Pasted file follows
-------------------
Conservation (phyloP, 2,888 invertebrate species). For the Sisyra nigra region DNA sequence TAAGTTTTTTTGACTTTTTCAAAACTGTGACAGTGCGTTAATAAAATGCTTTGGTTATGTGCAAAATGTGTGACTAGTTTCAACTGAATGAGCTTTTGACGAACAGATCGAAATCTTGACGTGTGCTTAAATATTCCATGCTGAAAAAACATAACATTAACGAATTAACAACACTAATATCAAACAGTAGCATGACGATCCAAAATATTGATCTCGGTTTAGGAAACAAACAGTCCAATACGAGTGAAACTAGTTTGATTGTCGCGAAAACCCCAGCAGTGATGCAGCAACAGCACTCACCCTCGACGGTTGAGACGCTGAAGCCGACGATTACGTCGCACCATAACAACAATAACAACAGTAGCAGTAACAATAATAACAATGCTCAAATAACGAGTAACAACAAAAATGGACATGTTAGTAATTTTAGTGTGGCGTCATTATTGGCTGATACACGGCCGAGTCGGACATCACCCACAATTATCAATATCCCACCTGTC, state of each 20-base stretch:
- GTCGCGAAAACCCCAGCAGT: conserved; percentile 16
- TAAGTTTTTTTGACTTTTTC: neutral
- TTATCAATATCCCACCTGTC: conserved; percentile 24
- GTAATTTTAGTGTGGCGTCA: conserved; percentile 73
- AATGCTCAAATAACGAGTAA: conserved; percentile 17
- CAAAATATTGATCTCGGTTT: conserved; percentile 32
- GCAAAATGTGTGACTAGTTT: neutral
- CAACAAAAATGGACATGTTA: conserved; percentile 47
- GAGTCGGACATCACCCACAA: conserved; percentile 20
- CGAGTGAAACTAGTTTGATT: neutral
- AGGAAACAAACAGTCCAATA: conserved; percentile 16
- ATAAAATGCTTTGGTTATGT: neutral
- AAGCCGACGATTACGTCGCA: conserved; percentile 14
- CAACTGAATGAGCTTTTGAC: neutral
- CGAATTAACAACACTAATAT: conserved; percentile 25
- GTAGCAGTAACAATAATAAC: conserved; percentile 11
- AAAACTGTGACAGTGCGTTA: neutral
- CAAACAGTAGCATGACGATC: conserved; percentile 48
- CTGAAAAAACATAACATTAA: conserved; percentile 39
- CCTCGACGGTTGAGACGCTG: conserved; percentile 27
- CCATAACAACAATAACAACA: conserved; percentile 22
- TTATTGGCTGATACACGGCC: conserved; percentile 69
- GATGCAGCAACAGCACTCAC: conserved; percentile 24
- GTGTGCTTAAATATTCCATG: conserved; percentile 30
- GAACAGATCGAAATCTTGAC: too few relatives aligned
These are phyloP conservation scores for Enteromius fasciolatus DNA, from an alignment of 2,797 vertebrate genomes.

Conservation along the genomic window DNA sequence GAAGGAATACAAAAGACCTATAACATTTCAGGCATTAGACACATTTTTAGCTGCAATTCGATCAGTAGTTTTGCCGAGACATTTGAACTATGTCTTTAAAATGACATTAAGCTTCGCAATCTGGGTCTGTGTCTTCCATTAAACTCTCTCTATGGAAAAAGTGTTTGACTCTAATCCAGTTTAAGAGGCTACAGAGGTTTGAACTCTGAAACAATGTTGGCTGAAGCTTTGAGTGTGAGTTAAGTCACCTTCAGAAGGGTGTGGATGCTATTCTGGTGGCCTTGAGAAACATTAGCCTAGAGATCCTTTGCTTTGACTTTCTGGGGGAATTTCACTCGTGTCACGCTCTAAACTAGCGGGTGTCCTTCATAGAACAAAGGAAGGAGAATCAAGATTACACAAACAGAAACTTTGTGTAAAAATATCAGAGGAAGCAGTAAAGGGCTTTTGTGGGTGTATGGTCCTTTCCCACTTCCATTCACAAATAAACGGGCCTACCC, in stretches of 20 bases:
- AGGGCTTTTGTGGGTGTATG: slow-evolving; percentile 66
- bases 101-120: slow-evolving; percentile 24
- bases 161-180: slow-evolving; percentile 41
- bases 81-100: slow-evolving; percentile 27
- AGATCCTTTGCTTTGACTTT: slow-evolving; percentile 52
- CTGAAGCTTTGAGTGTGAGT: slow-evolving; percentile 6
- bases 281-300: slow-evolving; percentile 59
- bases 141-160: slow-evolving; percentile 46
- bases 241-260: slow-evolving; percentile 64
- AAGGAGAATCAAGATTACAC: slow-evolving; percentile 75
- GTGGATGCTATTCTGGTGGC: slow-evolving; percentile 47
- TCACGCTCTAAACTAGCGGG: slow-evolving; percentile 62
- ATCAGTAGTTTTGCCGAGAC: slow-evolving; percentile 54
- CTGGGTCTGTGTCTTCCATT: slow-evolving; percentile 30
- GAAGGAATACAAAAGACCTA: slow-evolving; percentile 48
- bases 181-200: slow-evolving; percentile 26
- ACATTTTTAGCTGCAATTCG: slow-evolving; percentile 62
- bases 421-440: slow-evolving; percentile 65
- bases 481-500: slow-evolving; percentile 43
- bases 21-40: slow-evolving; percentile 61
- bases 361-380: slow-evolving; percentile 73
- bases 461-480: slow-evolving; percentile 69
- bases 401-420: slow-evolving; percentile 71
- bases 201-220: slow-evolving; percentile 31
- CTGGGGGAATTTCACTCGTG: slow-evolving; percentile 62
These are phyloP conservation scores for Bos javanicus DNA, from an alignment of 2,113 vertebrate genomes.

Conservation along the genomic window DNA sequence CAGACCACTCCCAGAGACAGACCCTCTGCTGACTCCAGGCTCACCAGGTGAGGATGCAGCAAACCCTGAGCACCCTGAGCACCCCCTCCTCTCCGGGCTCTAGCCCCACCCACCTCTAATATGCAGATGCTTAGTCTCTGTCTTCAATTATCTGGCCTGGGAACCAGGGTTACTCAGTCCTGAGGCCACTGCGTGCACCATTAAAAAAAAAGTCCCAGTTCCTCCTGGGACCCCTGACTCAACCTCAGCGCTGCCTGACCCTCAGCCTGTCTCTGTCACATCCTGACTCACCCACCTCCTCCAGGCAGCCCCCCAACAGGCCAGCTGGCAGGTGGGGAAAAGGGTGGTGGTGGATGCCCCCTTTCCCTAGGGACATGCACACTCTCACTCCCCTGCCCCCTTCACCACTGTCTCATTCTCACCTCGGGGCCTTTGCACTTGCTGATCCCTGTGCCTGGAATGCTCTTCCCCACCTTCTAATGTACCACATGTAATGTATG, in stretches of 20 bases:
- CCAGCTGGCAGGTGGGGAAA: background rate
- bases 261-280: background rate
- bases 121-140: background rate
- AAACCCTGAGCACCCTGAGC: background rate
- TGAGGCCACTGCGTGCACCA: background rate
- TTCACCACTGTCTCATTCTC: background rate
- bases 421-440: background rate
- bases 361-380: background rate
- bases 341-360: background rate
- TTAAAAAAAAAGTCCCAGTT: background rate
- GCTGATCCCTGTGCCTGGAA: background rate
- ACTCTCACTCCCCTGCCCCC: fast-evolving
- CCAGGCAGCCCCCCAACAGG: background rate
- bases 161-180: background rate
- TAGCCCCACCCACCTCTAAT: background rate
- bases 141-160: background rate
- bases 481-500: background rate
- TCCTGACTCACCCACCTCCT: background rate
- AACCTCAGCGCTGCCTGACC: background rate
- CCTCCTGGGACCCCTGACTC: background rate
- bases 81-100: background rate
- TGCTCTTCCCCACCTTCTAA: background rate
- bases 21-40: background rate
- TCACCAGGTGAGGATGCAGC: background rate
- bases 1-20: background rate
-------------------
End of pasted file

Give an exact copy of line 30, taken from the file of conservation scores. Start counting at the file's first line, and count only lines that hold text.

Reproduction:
- bases 101-120: slow-evolving; percentile 24